Mr. Finkelpearl has worked as a curator and program manager at P.S.1 Contemporary Art Center, New York, Director of the Percent for Art Program at the New York City Department of Cultural Affairs, and Executive Director of Program at Skowhegan School of Painting and Sculpture. He was appointed to his current post as the executive director of the Queens Museum of Art in 2002. Based on his public art experience and further research, he authored the book Dialogues in Public Art in 2000. Mr. Finkelpearl makes his home in Lower Manhattan.
Eddy Bayardelle, Director of Global Philanthropy, Merrill Lynch & Co., Inc.:
Mr. Bayardelle also serves as Secretary of the Merrill Lynch Foundation. Mr. Bayardelle is the former Superintendent of Hempstead Public Schools in Long Island and former Executive Director of the Division of Special Education for New York City Public Schools. Mr. Bayardelle is the Chairman of the Board of Directors of the National Coalition of Haitian Rights.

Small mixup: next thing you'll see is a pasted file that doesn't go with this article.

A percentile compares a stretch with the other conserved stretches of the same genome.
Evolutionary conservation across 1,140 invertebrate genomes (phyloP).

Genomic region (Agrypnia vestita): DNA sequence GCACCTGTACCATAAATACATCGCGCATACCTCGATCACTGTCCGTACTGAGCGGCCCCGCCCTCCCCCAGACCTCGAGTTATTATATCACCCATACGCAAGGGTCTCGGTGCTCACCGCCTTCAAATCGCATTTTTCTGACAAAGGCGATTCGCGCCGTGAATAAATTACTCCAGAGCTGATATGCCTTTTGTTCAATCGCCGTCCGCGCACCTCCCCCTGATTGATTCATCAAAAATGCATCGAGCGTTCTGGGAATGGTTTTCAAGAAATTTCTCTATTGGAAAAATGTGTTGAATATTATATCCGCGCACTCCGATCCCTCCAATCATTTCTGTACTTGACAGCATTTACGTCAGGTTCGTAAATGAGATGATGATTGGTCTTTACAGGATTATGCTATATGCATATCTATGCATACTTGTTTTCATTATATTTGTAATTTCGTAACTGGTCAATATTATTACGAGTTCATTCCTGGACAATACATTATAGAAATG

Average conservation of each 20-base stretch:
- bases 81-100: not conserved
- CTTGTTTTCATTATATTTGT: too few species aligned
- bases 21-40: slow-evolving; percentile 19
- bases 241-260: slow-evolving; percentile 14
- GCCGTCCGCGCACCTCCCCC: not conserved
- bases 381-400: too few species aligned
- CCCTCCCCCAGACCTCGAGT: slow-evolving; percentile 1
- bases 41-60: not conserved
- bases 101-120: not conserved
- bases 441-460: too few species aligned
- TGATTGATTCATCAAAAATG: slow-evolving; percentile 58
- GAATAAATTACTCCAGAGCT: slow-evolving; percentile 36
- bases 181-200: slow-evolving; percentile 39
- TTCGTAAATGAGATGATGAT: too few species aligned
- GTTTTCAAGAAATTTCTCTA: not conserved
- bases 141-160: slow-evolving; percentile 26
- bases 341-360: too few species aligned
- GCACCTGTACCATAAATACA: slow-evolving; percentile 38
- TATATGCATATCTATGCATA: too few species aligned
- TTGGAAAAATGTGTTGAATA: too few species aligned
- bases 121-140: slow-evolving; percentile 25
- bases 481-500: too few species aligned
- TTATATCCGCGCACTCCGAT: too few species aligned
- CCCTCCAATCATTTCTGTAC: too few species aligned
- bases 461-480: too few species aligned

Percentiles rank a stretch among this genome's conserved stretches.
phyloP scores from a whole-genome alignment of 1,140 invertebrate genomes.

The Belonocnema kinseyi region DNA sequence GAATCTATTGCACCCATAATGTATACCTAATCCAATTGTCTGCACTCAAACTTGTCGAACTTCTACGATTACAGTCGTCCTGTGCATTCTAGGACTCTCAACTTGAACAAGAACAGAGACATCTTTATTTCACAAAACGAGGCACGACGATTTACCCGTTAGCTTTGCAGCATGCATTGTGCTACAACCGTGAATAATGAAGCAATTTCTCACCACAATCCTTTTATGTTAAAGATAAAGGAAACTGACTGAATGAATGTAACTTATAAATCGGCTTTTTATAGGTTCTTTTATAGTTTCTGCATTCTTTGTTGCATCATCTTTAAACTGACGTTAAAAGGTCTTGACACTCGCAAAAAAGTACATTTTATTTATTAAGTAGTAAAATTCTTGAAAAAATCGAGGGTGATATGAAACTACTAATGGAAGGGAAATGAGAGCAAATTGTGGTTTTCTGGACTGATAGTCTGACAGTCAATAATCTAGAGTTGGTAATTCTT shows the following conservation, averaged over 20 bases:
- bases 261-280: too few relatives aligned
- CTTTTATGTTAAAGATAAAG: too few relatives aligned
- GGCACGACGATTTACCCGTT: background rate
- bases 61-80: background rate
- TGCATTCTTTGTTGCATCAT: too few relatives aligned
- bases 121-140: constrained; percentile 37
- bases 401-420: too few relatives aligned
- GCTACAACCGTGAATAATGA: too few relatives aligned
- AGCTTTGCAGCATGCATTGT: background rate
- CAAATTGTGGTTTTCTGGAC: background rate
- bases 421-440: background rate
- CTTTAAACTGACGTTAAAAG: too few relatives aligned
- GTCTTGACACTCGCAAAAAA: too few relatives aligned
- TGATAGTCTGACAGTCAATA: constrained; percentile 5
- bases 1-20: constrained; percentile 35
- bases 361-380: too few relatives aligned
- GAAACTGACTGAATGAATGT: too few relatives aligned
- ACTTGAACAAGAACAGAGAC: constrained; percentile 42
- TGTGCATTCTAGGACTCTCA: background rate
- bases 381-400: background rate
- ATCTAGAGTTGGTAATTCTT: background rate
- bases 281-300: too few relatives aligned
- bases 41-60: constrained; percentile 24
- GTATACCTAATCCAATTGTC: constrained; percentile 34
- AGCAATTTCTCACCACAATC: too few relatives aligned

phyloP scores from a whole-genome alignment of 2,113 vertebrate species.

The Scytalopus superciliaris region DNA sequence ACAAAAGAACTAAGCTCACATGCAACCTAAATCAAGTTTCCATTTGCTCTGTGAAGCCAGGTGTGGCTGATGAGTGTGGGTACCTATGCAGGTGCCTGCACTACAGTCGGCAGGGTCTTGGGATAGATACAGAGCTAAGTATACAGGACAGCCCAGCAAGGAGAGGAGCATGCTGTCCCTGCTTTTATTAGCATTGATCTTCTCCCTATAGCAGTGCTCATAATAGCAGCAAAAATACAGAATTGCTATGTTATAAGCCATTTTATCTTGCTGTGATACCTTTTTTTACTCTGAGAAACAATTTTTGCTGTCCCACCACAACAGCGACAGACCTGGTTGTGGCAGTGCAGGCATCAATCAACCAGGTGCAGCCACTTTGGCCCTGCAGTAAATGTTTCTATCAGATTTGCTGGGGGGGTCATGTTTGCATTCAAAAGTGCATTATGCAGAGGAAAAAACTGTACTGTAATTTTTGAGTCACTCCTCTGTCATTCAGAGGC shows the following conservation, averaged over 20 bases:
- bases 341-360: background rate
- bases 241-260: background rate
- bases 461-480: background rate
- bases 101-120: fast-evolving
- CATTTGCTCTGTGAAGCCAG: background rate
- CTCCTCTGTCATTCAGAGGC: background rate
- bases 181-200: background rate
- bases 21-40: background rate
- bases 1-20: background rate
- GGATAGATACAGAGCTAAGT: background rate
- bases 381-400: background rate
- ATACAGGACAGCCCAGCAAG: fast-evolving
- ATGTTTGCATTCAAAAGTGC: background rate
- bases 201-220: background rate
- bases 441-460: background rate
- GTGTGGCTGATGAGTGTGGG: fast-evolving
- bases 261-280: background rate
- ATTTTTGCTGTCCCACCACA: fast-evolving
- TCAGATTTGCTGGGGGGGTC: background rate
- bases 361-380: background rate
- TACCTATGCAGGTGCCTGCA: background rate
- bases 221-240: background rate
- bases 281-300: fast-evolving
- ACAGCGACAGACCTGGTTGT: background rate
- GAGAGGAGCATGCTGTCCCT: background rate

Anita Contini, Senior Vice President and Director of Corporate and Public Affairs, CIT Group Inc.:
Ms. Contini currently serves as Vice Chair of the Board of the Alliance for the Arts and on the boards of The Estate Project for Artists with Aids, The American Committee for St. Petersburg, Russia and is an active member of a number of organizations including Art Table, Architects Institute of America (AIA), New York. She was the Founder of the Non-for-Profit award winning arts organization, Creative Time, and has received a number of awards for distinguished public service from the Municipal Arts Society, Hofstra University, American Institute of Architects, New York, and the Downtown Lower Manhattan Business Association. Ms. Contini is a former Vice President for Memorial, Cultural and Civic programs for the Lower Manhattan Development Corporation and resides downtown.
“We are grateful to the individuals on this advisory panel for assisting the LMDC with this important effort,” said Stefan Pryor. “Through this process we will identify cultural projects that have the potential to impact our area positively and over the long-term. We are looking for groups that will enhance the cultural fabric of Lower Manhattan for future generations.”